These 6 wounded troops became war heroes after losing limbs
Typically, losing a limb is a career ender for troops. After all, they’ve already given enough and surely they won’t be able to withstand the rigors of combat without all four limbs.
Except, yes, they can. These 6 warriors lost limbs in battle, laughed in the face of death, and came back to fight another day:
1. Gen. Frederick M. Franks, the architect of Desert Storm
Gen. Frederick M. Franks was the commander behind the “Left Hook” of the American invasion of Iraq in Desert Storm. Franks’ armored formations surged north into Iraq and toppled over a dozen Republican Guard divisions. And he led the whole operation with one leg.
Franks began his career in 1959 and received awards for valor in Vietnam before heading to Cambodia. He was injured by a grenade there in 1970 and doctors were forced to amputate much of his left leg. He asked the Army for permission to continue to serve and eventually made it to four-star rank.
He and Gen. Eric Shinseki, who survived a partial amputation of his foot in Vietnam, used to show their prosthetics to new amputees in Walter Reed. The tours were designed to remind the younger soldiers that they could still achieve great things after an amputation.
2. Alexei Maresyev, a Hero of the Soviet Union
Alexei Maresyev had just graduated flight training when the Nazis invaded the Soviet Union and he was called on to fly against the technologically advanced Luftwaffe. In Jun. 1942, the young pilot was shot down over German-occupied territory and had to crawl for 18 days back to Russian lines. The frostbite and the injuries from the wreck resulted in both his legs being amputated.
But Maresyev fought his way back to active duty, partially because he was already respected for four aerial kills before he was shot down. In 1943 he again took to the air against the Nazis and shot down another seven enemy aircraft before the war ended, earning him the title “Hero of the Soviet Union.”
3. Douglas Bader, legendary pilot in the Battle of Britain
Like Maresyev, Bader was a respected pilot who lost his legs in a crash. Bader’s injuries resulted from an air show crash in 1931. The Royal Air Force retired him but said he might be able to return if war broke out. He spent the next eight years perfecting flight with prosthetics.
In 1939, he was admitted back into the RAF and learned to fly Spitfires. His first aerial kill came while he covered the evacuation at Dunkirk but he rose to legendary status in the Battle of Britain and had 23 kills before being shot down and captured on Aug. 9, 1941.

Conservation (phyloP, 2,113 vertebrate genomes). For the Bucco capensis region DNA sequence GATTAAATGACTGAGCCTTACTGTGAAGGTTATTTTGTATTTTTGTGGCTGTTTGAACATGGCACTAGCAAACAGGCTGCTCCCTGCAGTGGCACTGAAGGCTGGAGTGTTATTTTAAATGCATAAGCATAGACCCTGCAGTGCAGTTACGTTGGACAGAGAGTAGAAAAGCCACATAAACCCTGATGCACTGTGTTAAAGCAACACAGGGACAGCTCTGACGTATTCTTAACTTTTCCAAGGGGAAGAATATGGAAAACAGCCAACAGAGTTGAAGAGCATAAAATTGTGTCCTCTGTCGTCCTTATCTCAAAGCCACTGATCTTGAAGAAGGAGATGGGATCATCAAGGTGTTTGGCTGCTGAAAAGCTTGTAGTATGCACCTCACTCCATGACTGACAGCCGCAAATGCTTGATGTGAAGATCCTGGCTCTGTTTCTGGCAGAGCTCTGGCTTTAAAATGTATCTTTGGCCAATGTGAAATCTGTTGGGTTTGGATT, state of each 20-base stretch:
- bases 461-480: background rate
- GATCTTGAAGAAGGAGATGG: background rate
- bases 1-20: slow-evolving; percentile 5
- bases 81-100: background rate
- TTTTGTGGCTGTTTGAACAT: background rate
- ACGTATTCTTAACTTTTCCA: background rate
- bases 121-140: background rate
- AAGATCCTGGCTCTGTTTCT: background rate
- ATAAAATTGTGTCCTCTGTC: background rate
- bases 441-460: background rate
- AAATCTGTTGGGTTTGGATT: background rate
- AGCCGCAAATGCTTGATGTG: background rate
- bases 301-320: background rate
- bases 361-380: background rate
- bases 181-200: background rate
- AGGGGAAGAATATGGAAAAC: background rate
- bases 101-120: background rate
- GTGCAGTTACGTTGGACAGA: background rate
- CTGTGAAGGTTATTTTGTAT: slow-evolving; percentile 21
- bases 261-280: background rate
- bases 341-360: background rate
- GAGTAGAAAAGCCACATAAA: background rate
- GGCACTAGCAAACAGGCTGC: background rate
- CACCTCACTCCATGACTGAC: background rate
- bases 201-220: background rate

4. Capt. Jean Danjou, the Legionnaire who fought “France’s Alamo”
Jean Danjou graduated the French military school at Saint-Cyr and joined the army as an officer. After fighting Algerian nationalists in the 1840s, he volunteered to serve in the French Foreign Legion. At the Battle of Sevastopol, Danjou lost his left hand.
In 1863, Danjou led a 66-man element which came under attack by approximately 2,000 Mexican soldiers. He led a fighting withdrawal to a nearby estate at Camerone and rallied his men for an 11-hour battle. The unit was nearly wiped out but inflicted hundreds of Mexican casualties. Danjou died in the fighting. His prosthetic hand is now paraded in France every year at commemorations of the battle. The battle is sometimes described as “France’s Alamo.”
5. Horatio Nelson, the man who shut down Napoleon
Then-Rear Adm. Horatio Nelson was already a British hero when he lost his arm at the Battle of Santa Cruz de Tenerife in 1797. For most, this would signal time to quietly retire, especially since Nelson had already given up an eye for his country.
Instead, Nelson went into super-admiral mode and just started waging even more intense battles against the French. His 1798 victory at the Battle of the Nile stopped Napoleon’s plans to conquer Egypt and threaten British-controlled India. And it was Nelson who defeated Napoleon’s attempts to cross the English Channel and conquer Britain in 1805 at the Battle of Trafalgar.
6. John B. Hood, the general who tried to save the Confederacy
Lt. Gen. John B. Hood had already suffered a severe arm injury when he lost a leg at the Battle of Chickamagua in Georgia in 1863. With the Confederacy fighting for its life, Hood took a short convalescence and quickly returned to command.
He repeatedly attacked Union Maj. Gen. William Sherman’s troops in an attempt to stop the march to the sea and relieve the pressure on Atlanta in 1864. After fighting there, Hood led troops in the defense of Tennessee in the Battles of Franklin and Nashville. With the Union Army marching south, he attempted to rally troops in Texas in 1865 but was eventually captured.
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